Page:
“Books to us never can or will be primarily articles of merchandise to be produced as cheaply as possible and to be sold like slabs of bacon or packages of cereal over the counter. If there is anything that is really worthwhile in this mad jumble we call the twentieth century, it should be books.”
– J.H. Gipson
In 1895, a seed of industry was planted in newly-founded Caldwell, in the infant state of Idaho. Albert E. Gipson moved his family from Colorado to establish a publishing company. His first enterprise was a horticultural magazine for Idaho farmers, The Gem State Rural. In 1903, Gipson sold the magazine. Within a year the Gem State Rural Publishing Company dissolved and reorganized as a commercial printer. The name and emblem of William Caxton, England’s first printer, was adopted out of respect for Caxton’s reputation as a printer, writer, historian, and free press proponent.
In 1907, twenty-two year-old James Herrick Gipson joined the business as managing director, and prodded the company into growth. In 1913, Caxton acquired the Western Book and Manufacturing Company of Logan, Utah, The Idaho company became the exclusive printing and binding company west of Kansas City. In 1927 the company was named the Idaho State Textbook Depository and since that time has also functioned as the state distribution center for textbooks, technology and educational supplies to the schools of Idaho.
J.H. Gipson said the company did not intend to become a book publisher, but rather drifted into the publishing field. Early on, Caxton printed a few books for aspiring authors, mostly paper bound. The first real publishing venture was in 1925, Fred E. Lukens’ Idaho Citizen. A commercial success, the book also was adopted as an Idaho school textbook. This success inspired Gipson to look at publishing more seriously.
Most publishers were then located in the eastern US. Gipson realized it was hard for new writers, particularly those from the West, to attract the attention of eastern presses. His idea was to give writers assistance — printing their books and distributing them to reviewers. “Probably the real reason was that all of us love books and wanted to have some part in making them,” Gipson said. By 1928, Caxton had produced five titles. The following year, five more. In 1930, the output doubled. During the next six years, 100 new books were released.
On March 17, 1937, a paper stock room caught fire. Workers were unable to put out the blaze. By evening the plant was gone, including books and company records. But Caxton soon was back in business, using local presses in rented buildings. Within sixty days a new building was completed — the structure that still houses the business offices.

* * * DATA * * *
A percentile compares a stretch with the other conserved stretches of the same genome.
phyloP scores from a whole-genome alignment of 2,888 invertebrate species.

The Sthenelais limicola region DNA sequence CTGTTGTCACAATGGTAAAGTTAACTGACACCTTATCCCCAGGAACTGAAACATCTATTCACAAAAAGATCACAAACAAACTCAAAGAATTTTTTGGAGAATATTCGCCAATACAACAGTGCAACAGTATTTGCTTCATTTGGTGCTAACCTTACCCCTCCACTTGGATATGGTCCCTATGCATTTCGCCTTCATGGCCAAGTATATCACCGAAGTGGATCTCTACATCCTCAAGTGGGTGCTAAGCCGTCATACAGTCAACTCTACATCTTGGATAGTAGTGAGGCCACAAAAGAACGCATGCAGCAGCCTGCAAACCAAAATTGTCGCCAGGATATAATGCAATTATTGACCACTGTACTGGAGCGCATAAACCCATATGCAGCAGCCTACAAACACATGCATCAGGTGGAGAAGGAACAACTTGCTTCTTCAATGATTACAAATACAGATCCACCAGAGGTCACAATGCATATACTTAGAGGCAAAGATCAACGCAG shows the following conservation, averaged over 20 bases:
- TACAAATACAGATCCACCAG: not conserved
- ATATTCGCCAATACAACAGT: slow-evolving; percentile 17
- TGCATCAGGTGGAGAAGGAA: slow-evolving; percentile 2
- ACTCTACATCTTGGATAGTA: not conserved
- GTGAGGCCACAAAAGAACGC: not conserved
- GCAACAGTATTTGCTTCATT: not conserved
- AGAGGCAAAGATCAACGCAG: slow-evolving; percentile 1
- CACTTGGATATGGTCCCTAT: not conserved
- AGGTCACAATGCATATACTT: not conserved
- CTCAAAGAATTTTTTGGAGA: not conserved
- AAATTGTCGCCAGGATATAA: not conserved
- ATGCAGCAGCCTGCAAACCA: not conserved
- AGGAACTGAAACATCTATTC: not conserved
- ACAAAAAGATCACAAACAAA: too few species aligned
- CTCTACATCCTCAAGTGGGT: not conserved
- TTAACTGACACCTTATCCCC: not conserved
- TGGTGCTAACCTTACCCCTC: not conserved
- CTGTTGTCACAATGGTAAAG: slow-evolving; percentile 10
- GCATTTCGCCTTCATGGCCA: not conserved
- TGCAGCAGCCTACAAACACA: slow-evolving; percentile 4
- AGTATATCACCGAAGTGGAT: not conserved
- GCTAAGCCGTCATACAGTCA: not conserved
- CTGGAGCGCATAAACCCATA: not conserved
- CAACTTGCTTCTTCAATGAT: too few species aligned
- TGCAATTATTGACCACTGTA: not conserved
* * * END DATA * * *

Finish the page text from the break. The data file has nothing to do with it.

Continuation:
Until World War II, Caxton lost money on almost every title published. Despite the losses, Gipson felt repaid in producing at least a book or two which have a fair chance of gaining a place in the permanent literature of our country.
Gipson made good on his pledge. Several Caxton authors, including Vardis Fisher and Ayn Rand, received international recognition for their work. Rand’s fiction classic Anthem, has been in print for nearly 50 years.
Gipson’s two sons, Jim, Jr. and Gordon, grew up in the shadow of the Caxton plant. As youngsters, they swept floors and ran errands, learning the business from the ground up. Gordon became involved in the work he loved: book publishing. Jim, Jr. was drawn to the printing side of the establishment. The brothers worked alongside their father for nearly two decades.
After their father’s death in 1965, Jim, Jr. inherited the president’s chair, and Gordon became vice president. The brothers worked in tandem for twenty-seven years. Their partnership ended in 1991, when James Herrick Gipson, Jr. died. Gordon took over as president. His nephew (Jim, Jr’s son), David stepped into the vice presidential role, and grandnephews Ron and Scott joined the company in recent years. Currently third, fourth, and fifth generation Gipsons manage the company and about sixty employees.
The Caxton Printers, Ltd. has grown from a business once ridiculed for its rural western location, to one that has won international acclaim. The print shop and bindery are among the most respected in the country.
The Caxton publishing department has produced some of the best-known titles in Western Americana. Two books, Yellow Wolf, and Hear Me, My Chiefs! first published a half century ago, still are in print today. The two volumes are considered foundation books for any study of the Nez Perce Indians and that tribe’s epic attempt to flee to Canada in 1877. Today Caxton continues to release new titles about people, places and events that shaped the West.
Through hard times, fire and war, J.H. Gipson’s dream never dimmed. The words of his philosophy echo in the click of the keypads, the hum of the presses and the bustle of bindery.